It’s Neuropathy Awareness Week and The Neuropathy Association is working hard to raise awareness about the condition, its warning signs, and the need for early intervention and research for more treatment options.
It is estimated that up to 20 million Americans, or 1 in 15, are currently dealing with peripheral neuropathy, or “nerve damage,” making it one of the most common chronic neurological diseases and one of the leading causes of disability in adults in the U.S.
It is also among the most common neurologic complications of cancer. The National Comprehensive Cancer Network (NCCN) states that 30 to 40 percent of patients treated with chemotherapy develop some degree of neuropathy.
Yet, this painful, and often debilitating, condition continues to be under-recognized. Dr. Thomas H. Brannagan, III, medical advisor for The Neuropathy Association, says greater awareness of neuropathy can help patients identify warning signs earlier, before irreversible nerve damage results:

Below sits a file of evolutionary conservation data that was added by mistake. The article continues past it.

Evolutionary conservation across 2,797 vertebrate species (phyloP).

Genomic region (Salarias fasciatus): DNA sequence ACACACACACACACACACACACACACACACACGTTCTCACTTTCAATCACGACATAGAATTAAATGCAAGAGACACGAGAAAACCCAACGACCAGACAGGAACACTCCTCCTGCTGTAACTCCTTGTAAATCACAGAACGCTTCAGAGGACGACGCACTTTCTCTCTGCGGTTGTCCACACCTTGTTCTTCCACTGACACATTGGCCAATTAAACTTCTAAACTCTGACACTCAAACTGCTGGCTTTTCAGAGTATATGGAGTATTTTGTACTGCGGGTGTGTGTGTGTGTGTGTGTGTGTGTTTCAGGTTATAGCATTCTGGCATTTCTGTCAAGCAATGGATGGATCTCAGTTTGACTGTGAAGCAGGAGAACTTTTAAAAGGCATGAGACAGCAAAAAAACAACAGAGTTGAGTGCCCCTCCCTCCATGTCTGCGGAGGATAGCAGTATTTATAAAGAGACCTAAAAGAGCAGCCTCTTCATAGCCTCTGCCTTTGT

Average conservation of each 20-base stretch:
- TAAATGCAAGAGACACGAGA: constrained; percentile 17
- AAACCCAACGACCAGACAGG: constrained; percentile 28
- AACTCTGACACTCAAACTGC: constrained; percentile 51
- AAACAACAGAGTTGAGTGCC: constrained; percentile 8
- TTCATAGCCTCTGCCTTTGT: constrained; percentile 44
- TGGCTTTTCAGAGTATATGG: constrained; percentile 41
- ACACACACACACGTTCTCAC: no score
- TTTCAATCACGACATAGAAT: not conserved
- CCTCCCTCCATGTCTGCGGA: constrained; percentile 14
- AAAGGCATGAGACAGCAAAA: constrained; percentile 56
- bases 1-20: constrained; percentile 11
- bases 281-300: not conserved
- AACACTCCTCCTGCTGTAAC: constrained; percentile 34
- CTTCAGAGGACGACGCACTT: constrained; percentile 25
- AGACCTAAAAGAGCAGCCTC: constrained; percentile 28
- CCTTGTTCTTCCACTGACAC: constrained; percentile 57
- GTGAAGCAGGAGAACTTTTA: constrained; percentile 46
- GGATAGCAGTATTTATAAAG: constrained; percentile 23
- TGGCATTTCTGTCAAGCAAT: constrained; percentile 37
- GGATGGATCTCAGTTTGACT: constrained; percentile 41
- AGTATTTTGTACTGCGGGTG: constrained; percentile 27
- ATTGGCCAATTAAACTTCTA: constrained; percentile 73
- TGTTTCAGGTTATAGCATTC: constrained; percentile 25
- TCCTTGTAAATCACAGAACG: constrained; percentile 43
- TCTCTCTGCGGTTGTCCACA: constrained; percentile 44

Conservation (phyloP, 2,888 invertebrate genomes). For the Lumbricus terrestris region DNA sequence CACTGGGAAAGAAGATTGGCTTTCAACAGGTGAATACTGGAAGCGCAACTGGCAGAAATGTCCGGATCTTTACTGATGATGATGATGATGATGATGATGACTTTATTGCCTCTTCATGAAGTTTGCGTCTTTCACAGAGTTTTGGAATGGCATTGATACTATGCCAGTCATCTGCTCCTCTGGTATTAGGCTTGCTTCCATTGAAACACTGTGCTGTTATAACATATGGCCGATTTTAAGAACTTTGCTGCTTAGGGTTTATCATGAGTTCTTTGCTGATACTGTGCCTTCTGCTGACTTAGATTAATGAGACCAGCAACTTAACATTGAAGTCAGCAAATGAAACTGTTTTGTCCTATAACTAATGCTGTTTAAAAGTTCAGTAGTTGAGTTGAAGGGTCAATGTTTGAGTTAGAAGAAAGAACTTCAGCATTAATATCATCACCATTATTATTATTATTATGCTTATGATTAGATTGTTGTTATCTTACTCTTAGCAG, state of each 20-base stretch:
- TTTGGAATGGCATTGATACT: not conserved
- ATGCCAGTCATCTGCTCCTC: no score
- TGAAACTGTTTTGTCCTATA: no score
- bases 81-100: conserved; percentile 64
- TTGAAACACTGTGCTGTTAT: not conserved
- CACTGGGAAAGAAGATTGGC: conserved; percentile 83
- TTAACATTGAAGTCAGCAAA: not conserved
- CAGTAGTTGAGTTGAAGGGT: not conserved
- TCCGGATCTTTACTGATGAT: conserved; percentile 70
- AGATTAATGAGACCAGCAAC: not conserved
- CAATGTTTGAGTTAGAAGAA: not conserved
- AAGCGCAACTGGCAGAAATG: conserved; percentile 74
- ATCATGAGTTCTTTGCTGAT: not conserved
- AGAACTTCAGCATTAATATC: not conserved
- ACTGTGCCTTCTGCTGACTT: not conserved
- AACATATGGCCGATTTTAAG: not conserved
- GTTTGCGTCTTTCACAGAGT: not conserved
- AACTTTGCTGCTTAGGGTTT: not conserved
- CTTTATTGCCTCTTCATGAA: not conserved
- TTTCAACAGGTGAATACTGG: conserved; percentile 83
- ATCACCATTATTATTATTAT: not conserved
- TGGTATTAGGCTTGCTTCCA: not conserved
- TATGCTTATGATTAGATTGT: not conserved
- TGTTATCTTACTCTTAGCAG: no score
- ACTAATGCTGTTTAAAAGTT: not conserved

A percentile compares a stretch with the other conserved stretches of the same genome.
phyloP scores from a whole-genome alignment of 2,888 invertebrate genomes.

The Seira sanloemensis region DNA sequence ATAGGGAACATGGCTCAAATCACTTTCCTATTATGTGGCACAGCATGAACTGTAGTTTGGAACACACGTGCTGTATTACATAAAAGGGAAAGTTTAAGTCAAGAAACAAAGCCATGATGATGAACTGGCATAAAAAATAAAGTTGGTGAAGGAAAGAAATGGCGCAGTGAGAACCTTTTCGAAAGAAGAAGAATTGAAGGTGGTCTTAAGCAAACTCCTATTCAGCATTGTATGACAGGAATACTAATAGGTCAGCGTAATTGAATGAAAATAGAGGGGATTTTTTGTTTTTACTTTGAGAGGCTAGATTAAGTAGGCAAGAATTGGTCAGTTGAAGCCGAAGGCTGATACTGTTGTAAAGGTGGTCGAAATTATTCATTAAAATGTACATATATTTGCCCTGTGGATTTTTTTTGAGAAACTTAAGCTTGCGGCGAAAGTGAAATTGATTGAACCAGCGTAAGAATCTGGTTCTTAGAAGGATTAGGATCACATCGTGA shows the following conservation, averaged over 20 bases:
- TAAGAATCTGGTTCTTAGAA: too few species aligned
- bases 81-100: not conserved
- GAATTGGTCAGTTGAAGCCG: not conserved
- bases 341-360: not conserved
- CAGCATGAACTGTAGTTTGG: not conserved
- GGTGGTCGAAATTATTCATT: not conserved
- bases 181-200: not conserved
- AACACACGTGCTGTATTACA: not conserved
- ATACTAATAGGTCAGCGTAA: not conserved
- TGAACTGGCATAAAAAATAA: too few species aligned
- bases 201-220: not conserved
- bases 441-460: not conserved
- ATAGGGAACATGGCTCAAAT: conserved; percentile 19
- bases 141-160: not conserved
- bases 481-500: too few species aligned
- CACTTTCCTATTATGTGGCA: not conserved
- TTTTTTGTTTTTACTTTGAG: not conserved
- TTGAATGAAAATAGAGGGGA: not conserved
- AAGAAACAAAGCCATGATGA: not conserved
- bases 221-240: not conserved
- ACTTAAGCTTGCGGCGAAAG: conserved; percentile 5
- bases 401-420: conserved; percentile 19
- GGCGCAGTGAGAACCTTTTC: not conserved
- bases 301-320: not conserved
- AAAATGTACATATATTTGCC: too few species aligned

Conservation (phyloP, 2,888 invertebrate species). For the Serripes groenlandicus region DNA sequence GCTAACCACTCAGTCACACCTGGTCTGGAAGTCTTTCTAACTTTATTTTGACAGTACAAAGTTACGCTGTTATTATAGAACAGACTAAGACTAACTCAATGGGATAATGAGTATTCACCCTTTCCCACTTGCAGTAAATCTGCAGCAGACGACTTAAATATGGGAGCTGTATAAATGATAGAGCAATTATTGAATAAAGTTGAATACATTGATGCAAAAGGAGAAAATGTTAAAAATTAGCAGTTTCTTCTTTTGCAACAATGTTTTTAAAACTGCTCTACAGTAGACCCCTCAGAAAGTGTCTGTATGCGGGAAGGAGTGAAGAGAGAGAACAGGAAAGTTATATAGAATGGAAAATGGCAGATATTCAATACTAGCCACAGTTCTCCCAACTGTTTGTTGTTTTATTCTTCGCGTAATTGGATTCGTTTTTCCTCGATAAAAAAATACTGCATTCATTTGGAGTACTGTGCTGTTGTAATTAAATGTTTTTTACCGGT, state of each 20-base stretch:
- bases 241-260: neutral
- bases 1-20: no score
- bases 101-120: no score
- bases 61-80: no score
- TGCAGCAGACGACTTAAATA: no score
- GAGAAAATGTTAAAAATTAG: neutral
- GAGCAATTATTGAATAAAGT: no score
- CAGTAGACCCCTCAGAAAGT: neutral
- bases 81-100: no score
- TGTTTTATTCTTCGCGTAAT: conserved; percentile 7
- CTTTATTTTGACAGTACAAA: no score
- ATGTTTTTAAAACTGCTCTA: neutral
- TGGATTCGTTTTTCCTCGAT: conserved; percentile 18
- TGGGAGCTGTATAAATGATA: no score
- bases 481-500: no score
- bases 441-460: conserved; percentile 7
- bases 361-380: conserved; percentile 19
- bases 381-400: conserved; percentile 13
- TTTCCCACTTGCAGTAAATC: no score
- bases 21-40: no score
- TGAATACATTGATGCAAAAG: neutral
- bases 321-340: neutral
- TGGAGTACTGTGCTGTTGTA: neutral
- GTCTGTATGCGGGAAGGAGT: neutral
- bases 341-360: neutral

“While early intervention and treatment can be critical to slowing the disease’s progression, our biggest challenge is many Americans still do not know about neuropathy, are unaware they have it, and do not recognize warning signs, which can include weakness, numbness, tingling, and pain, especially in the hands and feet. If ignored, these symptoms can lead to persistent weakness, loss of sensation or unremitting pain,” states Dr. Brannagan.
How can you raise awareness about neuropathy in your own community?
The Neuropathy Association lists five steps to request a Neuropathy Awareness Week proclamation from your elected public officials. From researching the process in your state or local community, to issuing a proclamation letter, to sharing with the local media—the website guides you in the process, and even includes sample proclamation letters and press releases.
Read 10 tips for managing peripheral neuropathy.